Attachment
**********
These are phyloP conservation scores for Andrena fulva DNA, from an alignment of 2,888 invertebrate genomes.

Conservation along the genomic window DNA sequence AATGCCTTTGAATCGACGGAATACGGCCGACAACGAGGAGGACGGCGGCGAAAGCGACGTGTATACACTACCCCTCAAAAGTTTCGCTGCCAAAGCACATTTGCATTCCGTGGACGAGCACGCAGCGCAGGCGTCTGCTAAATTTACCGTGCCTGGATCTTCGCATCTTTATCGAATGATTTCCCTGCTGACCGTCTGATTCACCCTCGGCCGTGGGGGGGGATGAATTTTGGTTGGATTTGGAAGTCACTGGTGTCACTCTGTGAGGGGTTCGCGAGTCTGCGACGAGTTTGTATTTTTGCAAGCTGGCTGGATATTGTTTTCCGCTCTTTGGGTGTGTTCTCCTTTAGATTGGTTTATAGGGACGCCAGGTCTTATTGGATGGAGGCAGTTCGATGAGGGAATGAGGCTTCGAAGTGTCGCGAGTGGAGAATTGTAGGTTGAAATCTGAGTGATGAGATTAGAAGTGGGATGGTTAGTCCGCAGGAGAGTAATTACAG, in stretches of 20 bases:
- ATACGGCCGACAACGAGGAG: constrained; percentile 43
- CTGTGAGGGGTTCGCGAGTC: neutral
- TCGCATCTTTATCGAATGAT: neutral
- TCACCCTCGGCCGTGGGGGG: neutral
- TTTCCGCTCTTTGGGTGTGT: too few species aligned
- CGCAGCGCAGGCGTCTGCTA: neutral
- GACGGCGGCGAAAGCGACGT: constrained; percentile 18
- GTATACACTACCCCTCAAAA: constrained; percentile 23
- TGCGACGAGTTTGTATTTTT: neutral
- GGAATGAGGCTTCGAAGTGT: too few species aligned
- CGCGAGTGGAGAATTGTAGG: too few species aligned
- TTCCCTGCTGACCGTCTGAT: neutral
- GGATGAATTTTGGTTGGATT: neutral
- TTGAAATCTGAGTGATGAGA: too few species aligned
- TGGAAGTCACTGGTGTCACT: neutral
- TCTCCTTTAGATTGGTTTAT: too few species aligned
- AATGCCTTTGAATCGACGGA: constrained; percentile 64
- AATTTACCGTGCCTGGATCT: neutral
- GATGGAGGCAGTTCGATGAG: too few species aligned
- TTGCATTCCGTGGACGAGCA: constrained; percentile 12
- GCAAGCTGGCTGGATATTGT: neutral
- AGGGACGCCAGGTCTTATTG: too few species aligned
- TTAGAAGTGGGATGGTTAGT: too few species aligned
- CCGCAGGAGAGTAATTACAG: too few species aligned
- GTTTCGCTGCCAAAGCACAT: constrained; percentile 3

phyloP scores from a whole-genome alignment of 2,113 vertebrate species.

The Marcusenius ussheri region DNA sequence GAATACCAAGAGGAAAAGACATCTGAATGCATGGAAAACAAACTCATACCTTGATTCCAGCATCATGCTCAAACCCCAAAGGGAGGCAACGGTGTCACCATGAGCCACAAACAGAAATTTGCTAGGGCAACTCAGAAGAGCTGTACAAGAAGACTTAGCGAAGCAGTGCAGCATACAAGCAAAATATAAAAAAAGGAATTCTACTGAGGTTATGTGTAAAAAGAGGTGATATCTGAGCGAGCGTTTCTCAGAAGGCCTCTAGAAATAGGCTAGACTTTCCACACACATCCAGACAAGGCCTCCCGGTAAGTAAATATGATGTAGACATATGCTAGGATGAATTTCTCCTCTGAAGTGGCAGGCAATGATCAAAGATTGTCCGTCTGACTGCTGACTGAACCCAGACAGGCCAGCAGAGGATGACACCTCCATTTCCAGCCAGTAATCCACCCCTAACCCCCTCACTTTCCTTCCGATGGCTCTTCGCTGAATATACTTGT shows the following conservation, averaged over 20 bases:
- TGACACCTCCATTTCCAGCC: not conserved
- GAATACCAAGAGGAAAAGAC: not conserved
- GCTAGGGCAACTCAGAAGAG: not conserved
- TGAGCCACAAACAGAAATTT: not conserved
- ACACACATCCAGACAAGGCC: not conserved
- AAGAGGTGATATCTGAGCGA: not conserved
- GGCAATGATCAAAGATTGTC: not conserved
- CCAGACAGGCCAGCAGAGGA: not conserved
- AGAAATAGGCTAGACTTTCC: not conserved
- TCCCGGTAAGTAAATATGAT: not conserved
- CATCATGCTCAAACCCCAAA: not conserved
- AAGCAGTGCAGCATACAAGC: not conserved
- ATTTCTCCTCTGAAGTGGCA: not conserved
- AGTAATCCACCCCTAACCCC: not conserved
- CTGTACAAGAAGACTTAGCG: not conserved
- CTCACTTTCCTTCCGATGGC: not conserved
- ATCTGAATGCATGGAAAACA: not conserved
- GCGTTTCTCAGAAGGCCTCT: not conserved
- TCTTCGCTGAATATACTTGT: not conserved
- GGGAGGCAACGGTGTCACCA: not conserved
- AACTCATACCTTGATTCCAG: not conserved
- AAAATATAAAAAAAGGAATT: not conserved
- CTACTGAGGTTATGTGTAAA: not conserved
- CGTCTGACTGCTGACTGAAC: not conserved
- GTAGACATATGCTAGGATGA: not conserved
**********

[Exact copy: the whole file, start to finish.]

These are phyloP conservation scores for Andrena fulva DNA, from an alignment of 2,888 invertebrate genomes.

Conservation along the genomic window DNA sequence AATGCCTTTGAATCGACGGAATACGGCCGACAACGAGGAGGACGGCGGCGAAAGCGACGTGTATACACTACCCCTCAAAAGTTTCGCTGCCAAAGCACATTTGCATTCCGTGGACGAGCACGCAGCGCAGGCGTCTGCTAAATTTACCGTGCCTGGATCTTCGCATCTTTATCGAATGATTTCCCTGCTGACCGTCTGATTCACCCTCGGCCGTGGGGGGGGATGAATTTTGGTTGGATTTGGAAGTCACTGGTGTCACTCTGTGAGGGGTTCGCGAGTCTGCGACGAGTTTGTATTTTTGCAAGCTGGCTGGATATTGTTTTCCGCTCTTTGGGTGTGTTCTCCTTTAGATTGGTTTATAGGGACGCCAGGTCTTATTGGATGGAGGCAGTTCGATGAGGGAATGAGGCTTCGAAGTGTCGCGAGTGGAGAATTGTAGGTTGAAATCTGAGTGATGAGATTAGAAGTGGGATGGTTAGTCCGCAGGAGAGTAATTACAG, in stretches of 20 bases:
- ATACGGCCGACAACGAGGAG: constrained; percentile 43
- CTGTGAGGGGTTCGCGAGTC: neutral
- TCGCATCTTTATCGAATGAT: neutral
- TCACCCTCGGCCGTGGGGGG: neutral
- TTTCCGCTCTTTGGGTGTGT: too few species aligned
- CGCAGCGCAGGCGTCTGCTA: neutral
- GACGGCGGCGAAAGCGACGT: constrained; percentile 18
- GTATACACTACCCCTCAAAA: constrained; percentile 23
- TGCGACGAGTTTGTATTTTT: neutral
- GGAATGAGGCTTCGAAGTGT: too few species aligned
- CGCGAGTGGAGAATTGTAGG: too few species aligned
- TTCCCTGCTGACCGTCTGAT: neutral
- GGATGAATTTTGGTTGGATT: neutral
- TTGAAATCTGAGTGATGAGA: too few species aligned
- TGGAAGTCACTGGTGTCACT: neutral
- TCTCCTTTAGATTGGTTTAT: too few species aligned
- AATGCCTTTGAATCGACGGA: constrained; percentile 64
- AATTTACCGTGCCTGGATCT: neutral
- GATGGAGGCAGTTCGATGAG: too few species aligned
- TTGCATTCCGTGGACGAGCA: constrained; percentile 12
- GCAAGCTGGCTGGATATTGT: neutral
- AGGGACGCCAGGTCTTATTG: too few species aligned
- TTAGAAGTGGGATGGTTAGT: too few species aligned
- CCGCAGGAGAGTAATTACAG: too few species aligned
- GTTTCGCTGCCAAAGCACAT: constrained; percentile 3

phyloP scores from a whole-genome alignment of 2,113 vertebrate species.

The Marcusenius ussheri region DNA sequence GAATACCAAGAGGAAAAGACATCTGAATGCATGGAAAACAAACTCATACCTTGATTCCAGCATCATGCTCAAACCCCAAAGGGAGGCAACGGTGTCACCATGAGCCACAAACAGAAATTTGCTAGGGCAACTCAGAAGAGCTGTACAAGAAGACTTAGCGAAGCAGTGCAGCATACAAGCAAAATATAAAAAAAGGAATTCTACTGAGGTTATGTGTAAAAAGAGGTGATATCTGAGCGAGCGTTTCTCAGAAGGCCTCTAGAAATAGGCTAGACTTTCCACACACATCCAGACAAGGCCTCCCGGTAAGTAAATATGATGTAGACATATGCTAGGATGAATTTCTCCTCTGAAGTGGCAGGCAATGATCAAAGATTGTCCGTCTGACTGCTGACTGAACCCAGACAGGCCAGCAGAGGATGACACCTCCATTTCCAGCCAGTAATCCACCCCTAACCCCCTCACTTTCCTTCCGATGGCTCTTCGCTGAATATACTTGT shows the following conservation, averaged over 20 bases:
- TGACACCTCCATTTCCAGCC: not conserved
- GAATACCAAGAGGAAAAGAC: not conserved
- GCTAGGGCAACTCAGAAGAG: not conserved
- TGAGCCACAAACAGAAATTT: not conserved
- ACACACATCCAGACAAGGCC: not conserved
- AAGAGGTGATATCTGAGCGA: not conserved
- GGCAATGATCAAAGATTGTC: not conserved
- CCAGACAGGCCAGCAGAGGA: not conserved
- AGAAATAGGCTAGACTTTCC: not conserved
- TCCCGGTAAGTAAATATGAT: not conserved
- CATCATGCTCAAACCCCAAA: not conserved
- AAGCAGTGCAGCATACAAGC: not conserved
- ATTTCTCCTCTGAAGTGGCA: not conserved
- AGTAATCCACCCCTAACCCC: not conserved
- CTGTACAAGAAGACTTAGCG: not conserved
- CTCACTTTCCTTCCGATGGC: not conserved
- ATCTGAATGCATGGAAAACA: not conserved
- GCGTTTCTCAGAAGGCCTCT: not conserved
- TCTTCGCTGAATATACTTGT: not conserved
- GGGAGGCAACGGTGTCACCA: not conserved
- AACTCATACCTTGATTCCAG: not conserved
- AAAATATAAAAAAAGGAATT: not conserved
- CTACTGAGGTTATGTGTAAA: not conserved
- CGTCTGACTGCTGACTGAAC: not conserved
- GTAGACATATGCTAGGATGA: not conserved